This guide is intended to create awareness of the importance of grey literature in health research, by providing an overview of what this body of literature refers to, introduce common document types, explore where it can be found, and learn how it can be evaluated. We also have some tips for searching with Google.
To learn more, please see our Introduction to Grey Literature online course.
There are many types of grey literature, but below are some of the most common in the health sciences:
What is grey literature?
“information produced on all levels of government, academics, business and industry in electronic and print formats not controlled by commercial publishing, where publishing is not the primary activity of the producing body”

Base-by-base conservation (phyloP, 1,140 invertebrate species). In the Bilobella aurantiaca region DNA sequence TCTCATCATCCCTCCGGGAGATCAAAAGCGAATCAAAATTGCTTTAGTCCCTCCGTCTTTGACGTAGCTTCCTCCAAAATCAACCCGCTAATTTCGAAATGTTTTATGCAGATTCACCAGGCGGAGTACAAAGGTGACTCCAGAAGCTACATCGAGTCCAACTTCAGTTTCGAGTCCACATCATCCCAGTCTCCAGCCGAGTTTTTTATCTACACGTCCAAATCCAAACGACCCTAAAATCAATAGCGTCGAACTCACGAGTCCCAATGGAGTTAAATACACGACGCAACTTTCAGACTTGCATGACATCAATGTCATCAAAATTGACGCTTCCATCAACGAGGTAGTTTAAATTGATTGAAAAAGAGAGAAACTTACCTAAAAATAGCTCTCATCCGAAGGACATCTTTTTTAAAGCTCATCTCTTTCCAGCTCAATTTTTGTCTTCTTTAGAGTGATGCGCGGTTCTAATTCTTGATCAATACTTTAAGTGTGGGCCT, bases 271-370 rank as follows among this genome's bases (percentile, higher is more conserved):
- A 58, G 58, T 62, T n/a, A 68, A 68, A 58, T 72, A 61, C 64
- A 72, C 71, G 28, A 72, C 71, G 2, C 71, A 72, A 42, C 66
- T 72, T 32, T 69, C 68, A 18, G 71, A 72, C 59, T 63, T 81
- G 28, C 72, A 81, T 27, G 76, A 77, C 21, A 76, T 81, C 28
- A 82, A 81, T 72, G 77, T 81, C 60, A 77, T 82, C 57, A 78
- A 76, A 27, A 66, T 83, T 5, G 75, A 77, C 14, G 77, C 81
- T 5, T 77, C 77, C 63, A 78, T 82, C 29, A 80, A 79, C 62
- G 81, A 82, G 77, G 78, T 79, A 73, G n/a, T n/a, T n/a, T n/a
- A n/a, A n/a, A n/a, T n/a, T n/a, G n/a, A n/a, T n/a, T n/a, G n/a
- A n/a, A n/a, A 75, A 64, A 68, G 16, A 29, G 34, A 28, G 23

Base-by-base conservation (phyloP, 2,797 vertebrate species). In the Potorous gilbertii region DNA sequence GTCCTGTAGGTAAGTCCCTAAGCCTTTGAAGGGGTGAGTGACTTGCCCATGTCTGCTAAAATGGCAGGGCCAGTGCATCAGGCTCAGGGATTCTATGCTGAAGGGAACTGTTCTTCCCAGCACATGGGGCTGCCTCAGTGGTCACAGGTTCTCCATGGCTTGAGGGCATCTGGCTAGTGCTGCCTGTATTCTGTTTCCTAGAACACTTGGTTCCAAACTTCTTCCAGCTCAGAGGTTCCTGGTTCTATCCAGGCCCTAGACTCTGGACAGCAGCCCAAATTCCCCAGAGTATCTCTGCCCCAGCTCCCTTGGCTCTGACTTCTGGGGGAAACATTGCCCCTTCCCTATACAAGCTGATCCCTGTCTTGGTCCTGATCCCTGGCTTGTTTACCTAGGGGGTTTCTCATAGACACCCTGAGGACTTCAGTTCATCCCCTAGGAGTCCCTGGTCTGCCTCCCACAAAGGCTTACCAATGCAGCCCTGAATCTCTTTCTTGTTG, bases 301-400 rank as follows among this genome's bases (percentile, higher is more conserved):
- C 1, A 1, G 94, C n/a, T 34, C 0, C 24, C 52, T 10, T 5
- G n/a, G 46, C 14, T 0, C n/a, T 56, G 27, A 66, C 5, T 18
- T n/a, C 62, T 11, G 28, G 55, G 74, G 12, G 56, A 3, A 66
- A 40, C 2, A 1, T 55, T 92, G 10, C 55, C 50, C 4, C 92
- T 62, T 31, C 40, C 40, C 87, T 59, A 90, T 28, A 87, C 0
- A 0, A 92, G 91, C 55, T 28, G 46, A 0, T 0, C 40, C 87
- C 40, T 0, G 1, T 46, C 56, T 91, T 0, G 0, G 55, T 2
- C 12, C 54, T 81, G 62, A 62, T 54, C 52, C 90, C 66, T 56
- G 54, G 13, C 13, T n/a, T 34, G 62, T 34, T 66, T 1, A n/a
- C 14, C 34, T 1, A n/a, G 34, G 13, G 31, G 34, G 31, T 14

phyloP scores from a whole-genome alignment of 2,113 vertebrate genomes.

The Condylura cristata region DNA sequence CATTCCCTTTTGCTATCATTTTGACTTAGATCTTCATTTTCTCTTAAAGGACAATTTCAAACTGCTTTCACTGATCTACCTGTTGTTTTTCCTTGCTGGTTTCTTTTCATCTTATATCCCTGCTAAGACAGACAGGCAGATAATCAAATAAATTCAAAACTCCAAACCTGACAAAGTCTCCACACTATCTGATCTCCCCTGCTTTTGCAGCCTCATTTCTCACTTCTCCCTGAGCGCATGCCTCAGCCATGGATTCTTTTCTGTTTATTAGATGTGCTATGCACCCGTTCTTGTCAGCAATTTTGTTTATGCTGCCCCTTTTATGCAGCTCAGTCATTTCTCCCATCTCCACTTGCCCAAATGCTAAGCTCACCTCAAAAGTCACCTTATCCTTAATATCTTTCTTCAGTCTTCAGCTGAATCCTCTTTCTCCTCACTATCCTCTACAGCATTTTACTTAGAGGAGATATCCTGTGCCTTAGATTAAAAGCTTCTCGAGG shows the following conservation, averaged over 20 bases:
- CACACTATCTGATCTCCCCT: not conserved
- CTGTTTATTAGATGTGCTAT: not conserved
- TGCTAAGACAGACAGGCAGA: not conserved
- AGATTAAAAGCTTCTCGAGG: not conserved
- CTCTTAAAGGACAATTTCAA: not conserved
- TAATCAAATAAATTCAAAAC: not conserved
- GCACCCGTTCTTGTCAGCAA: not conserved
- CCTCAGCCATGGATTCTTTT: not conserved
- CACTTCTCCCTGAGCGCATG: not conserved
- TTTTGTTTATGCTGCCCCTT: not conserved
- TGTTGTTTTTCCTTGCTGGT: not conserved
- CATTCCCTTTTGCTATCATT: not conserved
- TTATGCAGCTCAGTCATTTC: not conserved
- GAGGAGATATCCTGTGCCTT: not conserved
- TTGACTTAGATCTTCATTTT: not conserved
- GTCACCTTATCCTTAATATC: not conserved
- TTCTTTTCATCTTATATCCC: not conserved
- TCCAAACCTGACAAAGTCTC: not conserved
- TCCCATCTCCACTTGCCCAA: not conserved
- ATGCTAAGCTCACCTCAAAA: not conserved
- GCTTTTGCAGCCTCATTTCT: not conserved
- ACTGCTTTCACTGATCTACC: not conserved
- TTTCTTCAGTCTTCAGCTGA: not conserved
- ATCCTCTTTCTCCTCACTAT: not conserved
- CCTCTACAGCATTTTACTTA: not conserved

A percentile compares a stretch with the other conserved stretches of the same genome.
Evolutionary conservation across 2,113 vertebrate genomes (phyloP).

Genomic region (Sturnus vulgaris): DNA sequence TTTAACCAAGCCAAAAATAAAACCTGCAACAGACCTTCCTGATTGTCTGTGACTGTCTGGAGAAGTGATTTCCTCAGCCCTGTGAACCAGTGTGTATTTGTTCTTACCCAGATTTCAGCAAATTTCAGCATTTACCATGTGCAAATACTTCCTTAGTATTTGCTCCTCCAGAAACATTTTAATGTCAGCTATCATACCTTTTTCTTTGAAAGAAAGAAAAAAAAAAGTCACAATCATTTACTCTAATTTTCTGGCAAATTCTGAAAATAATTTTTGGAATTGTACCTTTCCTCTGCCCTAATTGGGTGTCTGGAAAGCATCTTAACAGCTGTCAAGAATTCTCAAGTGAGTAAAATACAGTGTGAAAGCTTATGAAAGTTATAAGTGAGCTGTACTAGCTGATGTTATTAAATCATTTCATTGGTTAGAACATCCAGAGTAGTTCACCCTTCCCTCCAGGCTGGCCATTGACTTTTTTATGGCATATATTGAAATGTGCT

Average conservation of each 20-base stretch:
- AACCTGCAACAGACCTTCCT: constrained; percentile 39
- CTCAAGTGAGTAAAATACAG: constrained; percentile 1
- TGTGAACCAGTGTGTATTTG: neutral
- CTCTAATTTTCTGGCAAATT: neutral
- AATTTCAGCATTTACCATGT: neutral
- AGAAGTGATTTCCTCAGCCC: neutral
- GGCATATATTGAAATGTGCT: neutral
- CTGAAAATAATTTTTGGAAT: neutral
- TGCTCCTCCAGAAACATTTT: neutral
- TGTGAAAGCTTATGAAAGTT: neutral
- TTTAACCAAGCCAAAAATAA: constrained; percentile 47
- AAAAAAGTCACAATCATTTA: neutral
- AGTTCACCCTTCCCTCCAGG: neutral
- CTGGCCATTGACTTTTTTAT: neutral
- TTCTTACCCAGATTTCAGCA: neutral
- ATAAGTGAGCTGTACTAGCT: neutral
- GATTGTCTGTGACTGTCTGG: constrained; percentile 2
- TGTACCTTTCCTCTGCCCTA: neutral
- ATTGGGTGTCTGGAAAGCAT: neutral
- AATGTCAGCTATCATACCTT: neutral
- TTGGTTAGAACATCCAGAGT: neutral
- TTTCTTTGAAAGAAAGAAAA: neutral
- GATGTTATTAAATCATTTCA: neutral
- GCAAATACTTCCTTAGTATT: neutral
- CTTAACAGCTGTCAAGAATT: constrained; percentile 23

Source: ICGL Luxembourg definition, 1997. Expanded in New York, 2004 http://www.greylit.org/about
Why should grey literature be searched?
When should grey literature be searched?
In 2010, Jess Tyndall, a librarian at Flinders University, Australia created AACODS, a checklist for evaluating and critically appraising grey literature resources. Below is a brief summary of the complete checklist and what the AACODS acronym stands for:
Despite the benefits of supplementing a database search with additional grey literature resources, finding grey material can be a challenge. Often grey literature may not be available online, and if it is it, it may be missing important information to help with findability on the web.
The following are a few tips to assist when using Google to search for material of a grey nature:
Contact your KRS site or email firstname.lastname@example.org and we'll be happy to assist you in developing your grey literature search strategy!